Archive for the ‘haiga’ Category

Flattening the Curve – the poetry pandemic continues

April 6, 2020

One of the ways I’ve been keeping connected with friends while staying apart is through sharing haiku (and getting together through video chats). Here are a few pandemic-inspired haiku from poets in Canada, Croatia, the USA and UK.

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– Djurdja Vukelić-Rožić

empty streets
feeling the warmth
of spring sun

– Carole MacRury

lining her new home
with stolen tissue
momma squirrel

– Grant D. Savage

corona virus –
the magpies build nests
just the same

– Juliet Wilson

social distancing
kites spread out
across the sky

– Jacquie Pearce

the tiny buds
I wouldn’t have noticed
shelter in place

– Deborah P Kolodji

masked up
my glasses fog
defog

– Alan S. Bridges

girls’ night out
clinking wine glasses
through a computer screen

– Jacquie Pearce

waiting
for the curve to flatten . . .
cherry blossoms

 – Terry Ann Carter

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More pandemic poetry here:

Borders: Real and Imagined (guest post by haiku poet Carole MacRury)

Poetry Pandemic (haiku)

An Abundance of Caution (a longer poem by haiku poet Michael Dylan Welch)

Ways to enjoy the cherry blossoms while social distancing:

Virtual community events through the Vancouver Cherry Blossom Festival (including international haiku contest)

Vancouver Cherry Blossom Festival blog

Virtual cherry blossom walk around the Historic Joy Kogawa House neighbourhood (Marpole, Vancouver), with haiku by Sally Ito

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Breaking the ice (haiku reading and upcoming workshops)

February 5, 2017

For the month of February (which is National Haiku Writing Month), I’m partnering with Vancouver’s Joy Kogawa House to celebrate haiku with events leading up to the Vancouver Cherry Blossom Festival. Last night, I was joined by other members of the Vancouver Haiku Group, as well as visiting poet Carole Glasser Langille, to kick off the month with a reading of prose, haiku and other poetry.

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The weather was more wintery than I expected when I picked the theme (there were more hints of spring in Vancouver by this time last year), but despite the snow, the house was full, and by the end of the evening we’d fully moved into the spirit of spring.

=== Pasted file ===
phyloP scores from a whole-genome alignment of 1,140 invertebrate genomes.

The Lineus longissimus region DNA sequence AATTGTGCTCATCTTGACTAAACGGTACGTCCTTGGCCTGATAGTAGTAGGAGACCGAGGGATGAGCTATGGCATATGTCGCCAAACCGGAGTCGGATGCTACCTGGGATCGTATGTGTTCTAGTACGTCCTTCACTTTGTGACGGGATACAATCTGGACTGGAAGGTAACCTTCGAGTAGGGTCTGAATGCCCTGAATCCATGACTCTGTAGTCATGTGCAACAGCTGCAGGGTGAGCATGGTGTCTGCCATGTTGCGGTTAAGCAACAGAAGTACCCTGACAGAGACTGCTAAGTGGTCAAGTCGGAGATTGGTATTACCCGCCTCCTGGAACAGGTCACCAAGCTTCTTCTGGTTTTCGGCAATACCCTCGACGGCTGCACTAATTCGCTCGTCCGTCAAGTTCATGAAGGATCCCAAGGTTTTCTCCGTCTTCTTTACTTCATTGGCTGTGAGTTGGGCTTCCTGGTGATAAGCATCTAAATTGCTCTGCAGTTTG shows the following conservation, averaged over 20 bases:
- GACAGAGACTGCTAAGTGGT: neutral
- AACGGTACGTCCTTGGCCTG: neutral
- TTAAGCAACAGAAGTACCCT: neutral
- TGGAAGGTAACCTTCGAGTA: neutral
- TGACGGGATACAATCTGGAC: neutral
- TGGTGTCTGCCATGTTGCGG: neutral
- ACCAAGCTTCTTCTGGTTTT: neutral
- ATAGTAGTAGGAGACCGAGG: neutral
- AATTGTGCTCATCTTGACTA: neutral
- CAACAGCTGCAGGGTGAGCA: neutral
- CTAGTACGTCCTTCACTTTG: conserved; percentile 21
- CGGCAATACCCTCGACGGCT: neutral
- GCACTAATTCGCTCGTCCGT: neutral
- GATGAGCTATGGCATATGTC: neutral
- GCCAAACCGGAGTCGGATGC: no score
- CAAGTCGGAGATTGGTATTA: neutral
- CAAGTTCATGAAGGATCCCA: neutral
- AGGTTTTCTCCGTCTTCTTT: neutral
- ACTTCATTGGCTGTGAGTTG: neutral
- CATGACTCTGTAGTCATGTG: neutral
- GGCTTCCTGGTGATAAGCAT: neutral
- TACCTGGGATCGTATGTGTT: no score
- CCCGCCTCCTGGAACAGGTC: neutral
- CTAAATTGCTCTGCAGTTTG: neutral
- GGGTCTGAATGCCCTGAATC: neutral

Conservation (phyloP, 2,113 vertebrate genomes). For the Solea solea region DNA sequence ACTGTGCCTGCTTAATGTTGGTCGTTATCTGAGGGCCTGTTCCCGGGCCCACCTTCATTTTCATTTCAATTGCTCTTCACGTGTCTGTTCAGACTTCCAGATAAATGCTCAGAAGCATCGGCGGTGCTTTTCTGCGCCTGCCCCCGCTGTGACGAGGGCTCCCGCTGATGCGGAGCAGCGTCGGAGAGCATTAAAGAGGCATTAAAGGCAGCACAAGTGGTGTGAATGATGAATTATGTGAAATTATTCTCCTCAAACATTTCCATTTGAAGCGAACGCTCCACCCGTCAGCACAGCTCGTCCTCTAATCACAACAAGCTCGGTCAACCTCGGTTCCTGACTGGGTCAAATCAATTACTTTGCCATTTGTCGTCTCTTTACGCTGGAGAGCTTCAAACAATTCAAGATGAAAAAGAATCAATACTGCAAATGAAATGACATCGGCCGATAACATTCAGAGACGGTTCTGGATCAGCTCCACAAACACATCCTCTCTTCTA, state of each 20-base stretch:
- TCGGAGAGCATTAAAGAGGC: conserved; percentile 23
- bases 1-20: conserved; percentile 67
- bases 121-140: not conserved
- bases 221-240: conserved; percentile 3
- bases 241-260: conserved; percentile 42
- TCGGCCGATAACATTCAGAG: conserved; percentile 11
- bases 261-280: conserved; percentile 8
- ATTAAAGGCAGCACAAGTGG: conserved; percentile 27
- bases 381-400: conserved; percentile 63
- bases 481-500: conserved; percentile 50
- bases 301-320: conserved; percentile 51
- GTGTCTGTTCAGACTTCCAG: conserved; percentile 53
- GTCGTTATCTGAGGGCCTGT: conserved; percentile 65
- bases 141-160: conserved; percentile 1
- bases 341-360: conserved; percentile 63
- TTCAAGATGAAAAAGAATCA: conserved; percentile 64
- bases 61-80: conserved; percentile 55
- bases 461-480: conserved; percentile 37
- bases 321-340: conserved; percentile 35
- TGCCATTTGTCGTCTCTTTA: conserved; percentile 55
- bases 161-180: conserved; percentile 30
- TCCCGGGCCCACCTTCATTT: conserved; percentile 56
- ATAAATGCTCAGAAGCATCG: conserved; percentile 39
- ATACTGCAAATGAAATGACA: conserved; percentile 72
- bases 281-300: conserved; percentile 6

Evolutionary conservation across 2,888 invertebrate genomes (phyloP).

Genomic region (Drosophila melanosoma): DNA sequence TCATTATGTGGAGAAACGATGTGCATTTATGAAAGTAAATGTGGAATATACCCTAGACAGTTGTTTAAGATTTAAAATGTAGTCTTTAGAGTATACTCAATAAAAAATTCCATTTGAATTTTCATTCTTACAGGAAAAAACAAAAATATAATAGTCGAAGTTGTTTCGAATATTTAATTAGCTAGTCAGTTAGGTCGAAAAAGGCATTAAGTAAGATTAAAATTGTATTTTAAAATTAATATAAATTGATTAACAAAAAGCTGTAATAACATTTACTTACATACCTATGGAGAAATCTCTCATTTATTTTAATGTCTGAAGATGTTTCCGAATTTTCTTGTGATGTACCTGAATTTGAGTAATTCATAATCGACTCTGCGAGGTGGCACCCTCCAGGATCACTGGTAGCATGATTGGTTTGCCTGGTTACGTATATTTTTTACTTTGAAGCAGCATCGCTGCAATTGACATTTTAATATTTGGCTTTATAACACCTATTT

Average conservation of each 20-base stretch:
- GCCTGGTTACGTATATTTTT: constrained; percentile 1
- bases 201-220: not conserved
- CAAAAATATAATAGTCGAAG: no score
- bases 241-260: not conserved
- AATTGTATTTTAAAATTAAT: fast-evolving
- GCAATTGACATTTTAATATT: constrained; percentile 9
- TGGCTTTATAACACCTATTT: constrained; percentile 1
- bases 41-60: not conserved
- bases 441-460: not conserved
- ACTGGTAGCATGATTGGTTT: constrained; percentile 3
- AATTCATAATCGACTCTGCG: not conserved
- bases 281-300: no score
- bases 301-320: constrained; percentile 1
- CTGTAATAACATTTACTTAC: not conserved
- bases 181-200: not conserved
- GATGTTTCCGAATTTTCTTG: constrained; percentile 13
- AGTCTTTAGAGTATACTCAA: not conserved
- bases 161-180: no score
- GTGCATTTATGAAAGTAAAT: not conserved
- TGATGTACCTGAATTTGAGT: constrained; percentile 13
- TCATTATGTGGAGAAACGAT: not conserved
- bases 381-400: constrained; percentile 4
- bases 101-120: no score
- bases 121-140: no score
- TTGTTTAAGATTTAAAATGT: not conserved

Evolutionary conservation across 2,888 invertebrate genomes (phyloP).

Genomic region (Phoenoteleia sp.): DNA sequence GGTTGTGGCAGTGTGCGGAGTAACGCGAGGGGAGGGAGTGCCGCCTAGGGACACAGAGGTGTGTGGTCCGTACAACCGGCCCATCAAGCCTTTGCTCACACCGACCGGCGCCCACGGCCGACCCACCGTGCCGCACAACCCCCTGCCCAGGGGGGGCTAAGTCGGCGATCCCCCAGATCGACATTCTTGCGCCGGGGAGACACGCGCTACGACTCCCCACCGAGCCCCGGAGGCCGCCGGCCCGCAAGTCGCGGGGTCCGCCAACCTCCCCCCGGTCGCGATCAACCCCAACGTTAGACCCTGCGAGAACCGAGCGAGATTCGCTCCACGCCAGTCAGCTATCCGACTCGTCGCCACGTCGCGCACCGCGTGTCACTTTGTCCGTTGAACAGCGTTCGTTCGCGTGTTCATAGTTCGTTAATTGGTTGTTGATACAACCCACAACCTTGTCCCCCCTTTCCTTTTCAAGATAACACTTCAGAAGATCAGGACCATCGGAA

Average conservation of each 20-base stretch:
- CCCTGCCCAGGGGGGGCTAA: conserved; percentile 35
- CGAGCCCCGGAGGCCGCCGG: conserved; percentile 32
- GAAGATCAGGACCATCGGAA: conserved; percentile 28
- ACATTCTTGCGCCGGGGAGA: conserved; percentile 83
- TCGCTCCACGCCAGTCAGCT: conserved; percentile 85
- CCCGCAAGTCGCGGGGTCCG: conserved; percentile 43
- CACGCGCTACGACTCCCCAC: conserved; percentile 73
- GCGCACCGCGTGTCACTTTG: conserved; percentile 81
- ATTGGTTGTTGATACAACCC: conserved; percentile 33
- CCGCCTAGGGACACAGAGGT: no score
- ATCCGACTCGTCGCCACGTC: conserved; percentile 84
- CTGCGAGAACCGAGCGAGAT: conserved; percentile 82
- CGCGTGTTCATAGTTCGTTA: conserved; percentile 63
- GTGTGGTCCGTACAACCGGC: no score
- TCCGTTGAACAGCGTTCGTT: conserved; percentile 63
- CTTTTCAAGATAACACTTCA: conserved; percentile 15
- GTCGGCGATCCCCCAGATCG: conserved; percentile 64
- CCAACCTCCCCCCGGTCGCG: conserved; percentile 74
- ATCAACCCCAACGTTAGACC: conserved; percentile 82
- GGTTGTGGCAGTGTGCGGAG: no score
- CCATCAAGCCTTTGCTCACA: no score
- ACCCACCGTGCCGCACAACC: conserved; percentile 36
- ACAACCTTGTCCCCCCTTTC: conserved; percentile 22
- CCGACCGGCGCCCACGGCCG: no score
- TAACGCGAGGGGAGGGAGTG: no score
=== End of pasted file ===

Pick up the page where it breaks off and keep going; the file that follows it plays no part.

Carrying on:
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Cherry preserves in anticipation of the blossoms to come . . .

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In partnership with the Vancouver Cherry Blossom Festival (VCBF), renowned haiku poet Michael Dylan Welch (from Sammamish, Washington) will be teaching a “How to Haiku” workshop at the Terry Salman branch of the Vancouver public library February 18. More info on the VCBF site.

I’ll be teaching a “Haiku Secrets: beyond the basics of writing haiku” workshop at Joy Kogawa House on Feb 25 (move away from 5-7-5 and learn how these tiny poems can express powerful experiences in both nature and urban life). More info on the events page of Joy Kogawa House. To register contact info@kogawahouse.com.

Both workshops are followed by an opportunity to decorate a giant koi “scale” with haiku for a koinobori installation at Sakura Days Japan Fair, which will be held at VanDusen Garden April 8-9 (2017). We’ll also be encouraging participants to submit haiku to the Vancouver Cherry Blossom Festival international haiku contest.

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koi-installation

(Above photo courtesy of the VCBF and Powell St. Festival)

 

West Coast winter haiku

December 5, 2016

One thing I actually enjoy about Vancouver’s winter rain and early darkness is the neon reflections.

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(A version of the above photo-haiga was published in the last issue of A Hundred Gourds)

Today, we even got some snow. It’s days like this that I’m happy to work at home.

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